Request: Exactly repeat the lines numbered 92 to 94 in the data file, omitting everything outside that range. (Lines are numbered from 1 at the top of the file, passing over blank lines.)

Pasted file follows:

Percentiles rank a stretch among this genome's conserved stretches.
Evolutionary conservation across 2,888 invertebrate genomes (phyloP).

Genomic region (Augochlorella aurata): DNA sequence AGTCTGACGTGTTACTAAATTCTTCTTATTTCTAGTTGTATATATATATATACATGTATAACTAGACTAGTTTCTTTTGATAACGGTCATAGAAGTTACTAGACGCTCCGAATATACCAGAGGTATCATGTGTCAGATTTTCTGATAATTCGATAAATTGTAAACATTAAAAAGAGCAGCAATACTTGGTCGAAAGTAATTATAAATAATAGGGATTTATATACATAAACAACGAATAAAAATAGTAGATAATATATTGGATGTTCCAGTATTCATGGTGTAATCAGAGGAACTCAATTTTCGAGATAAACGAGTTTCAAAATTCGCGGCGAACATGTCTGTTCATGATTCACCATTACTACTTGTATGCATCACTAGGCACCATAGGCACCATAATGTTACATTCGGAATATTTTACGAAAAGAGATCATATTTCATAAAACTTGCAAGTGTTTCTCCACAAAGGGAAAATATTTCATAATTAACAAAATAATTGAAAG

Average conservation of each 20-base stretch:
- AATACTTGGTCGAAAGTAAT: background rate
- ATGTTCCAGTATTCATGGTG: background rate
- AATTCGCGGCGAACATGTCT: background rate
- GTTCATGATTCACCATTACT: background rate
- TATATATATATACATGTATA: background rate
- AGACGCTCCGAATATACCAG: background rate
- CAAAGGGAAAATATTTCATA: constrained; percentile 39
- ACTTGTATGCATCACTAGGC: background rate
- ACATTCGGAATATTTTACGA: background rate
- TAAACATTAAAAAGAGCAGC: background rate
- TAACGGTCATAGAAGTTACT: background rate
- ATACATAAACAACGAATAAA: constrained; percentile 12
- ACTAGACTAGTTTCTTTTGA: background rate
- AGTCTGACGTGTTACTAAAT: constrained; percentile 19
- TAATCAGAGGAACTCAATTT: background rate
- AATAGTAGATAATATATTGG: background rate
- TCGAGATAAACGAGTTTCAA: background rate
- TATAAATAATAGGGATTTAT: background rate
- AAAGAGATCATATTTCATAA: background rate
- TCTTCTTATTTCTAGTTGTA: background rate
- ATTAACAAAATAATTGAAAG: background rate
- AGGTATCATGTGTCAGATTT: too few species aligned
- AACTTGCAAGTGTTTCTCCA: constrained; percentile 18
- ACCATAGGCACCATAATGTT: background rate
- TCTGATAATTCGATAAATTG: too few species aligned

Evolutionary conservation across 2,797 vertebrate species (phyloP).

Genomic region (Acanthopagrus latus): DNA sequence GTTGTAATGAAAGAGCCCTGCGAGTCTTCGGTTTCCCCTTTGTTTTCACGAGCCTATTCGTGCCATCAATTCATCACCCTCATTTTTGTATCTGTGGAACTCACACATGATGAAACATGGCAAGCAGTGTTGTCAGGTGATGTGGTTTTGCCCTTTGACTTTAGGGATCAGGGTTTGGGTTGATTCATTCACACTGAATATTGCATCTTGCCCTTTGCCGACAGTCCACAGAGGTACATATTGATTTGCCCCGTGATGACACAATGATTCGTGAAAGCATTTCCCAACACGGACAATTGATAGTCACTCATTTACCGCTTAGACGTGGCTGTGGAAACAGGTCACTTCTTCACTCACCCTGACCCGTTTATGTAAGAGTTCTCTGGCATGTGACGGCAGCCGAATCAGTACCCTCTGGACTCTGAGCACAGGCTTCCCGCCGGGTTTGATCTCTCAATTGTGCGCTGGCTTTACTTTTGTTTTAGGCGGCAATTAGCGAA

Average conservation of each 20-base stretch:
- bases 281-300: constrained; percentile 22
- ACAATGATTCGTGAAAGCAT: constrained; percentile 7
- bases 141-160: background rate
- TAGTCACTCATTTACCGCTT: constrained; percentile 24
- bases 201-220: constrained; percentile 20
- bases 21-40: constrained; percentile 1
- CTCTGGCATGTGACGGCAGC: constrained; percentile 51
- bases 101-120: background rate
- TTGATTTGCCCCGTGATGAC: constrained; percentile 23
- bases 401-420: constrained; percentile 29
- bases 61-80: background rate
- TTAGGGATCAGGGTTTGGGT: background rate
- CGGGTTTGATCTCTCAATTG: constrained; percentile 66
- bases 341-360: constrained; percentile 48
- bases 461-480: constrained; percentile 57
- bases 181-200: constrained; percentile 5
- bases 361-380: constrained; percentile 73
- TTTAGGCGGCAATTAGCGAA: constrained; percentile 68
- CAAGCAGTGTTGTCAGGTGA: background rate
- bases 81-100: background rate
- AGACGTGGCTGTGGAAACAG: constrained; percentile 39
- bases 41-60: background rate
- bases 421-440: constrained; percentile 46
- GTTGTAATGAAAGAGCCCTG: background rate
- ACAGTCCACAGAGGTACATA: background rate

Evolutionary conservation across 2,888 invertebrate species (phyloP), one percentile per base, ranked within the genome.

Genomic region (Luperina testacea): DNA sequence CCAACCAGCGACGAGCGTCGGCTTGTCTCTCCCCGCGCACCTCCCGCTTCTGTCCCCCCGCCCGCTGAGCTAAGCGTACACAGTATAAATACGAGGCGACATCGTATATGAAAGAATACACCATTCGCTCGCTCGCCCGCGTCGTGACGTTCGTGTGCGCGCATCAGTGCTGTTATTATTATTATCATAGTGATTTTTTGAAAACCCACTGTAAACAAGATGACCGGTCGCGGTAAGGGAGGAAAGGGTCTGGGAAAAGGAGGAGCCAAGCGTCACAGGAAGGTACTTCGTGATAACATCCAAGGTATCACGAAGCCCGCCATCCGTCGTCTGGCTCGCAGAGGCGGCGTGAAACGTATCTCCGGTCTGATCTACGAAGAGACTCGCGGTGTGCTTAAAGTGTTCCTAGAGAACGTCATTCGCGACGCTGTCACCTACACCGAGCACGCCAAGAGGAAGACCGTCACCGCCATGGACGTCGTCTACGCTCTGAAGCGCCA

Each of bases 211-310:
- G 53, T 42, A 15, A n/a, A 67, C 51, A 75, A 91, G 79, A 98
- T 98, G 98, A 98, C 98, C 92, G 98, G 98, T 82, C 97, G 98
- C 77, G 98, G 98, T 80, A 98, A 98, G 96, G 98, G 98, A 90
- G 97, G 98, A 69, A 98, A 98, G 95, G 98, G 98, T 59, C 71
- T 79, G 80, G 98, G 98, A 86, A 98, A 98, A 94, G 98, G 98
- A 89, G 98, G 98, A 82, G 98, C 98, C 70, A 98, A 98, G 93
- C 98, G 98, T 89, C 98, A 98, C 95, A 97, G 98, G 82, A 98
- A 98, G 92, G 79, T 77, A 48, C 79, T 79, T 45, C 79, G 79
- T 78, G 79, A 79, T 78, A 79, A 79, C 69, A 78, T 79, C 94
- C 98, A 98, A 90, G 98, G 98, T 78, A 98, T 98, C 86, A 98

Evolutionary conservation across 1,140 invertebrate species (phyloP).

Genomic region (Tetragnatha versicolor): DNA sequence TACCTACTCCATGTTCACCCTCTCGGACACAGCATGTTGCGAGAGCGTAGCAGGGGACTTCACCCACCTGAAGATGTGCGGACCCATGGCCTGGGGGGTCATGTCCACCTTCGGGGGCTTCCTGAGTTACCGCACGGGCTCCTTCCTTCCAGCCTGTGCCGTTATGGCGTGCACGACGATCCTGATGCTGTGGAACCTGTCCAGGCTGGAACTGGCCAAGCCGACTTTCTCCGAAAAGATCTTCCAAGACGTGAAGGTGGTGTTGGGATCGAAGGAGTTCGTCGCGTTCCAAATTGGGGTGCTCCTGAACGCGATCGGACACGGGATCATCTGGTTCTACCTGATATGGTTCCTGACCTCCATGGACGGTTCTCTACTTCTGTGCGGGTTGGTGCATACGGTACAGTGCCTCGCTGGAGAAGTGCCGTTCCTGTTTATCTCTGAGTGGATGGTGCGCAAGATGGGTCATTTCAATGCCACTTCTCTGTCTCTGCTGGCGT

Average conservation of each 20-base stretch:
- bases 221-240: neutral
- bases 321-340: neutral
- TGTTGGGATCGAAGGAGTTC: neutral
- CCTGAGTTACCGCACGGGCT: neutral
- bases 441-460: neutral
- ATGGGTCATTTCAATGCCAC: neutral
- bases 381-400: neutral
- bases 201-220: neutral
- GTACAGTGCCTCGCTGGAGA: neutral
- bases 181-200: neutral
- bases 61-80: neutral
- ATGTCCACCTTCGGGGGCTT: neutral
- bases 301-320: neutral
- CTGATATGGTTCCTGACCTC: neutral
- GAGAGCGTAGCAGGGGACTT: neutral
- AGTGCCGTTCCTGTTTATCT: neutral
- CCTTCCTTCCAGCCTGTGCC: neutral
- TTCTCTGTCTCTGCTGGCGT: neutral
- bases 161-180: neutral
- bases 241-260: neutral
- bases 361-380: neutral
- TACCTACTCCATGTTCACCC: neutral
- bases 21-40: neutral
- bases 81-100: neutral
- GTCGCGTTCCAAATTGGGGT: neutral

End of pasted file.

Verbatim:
- bases 161-180: neutral
- bases 241-260: neutral
- bases 361-380: neutral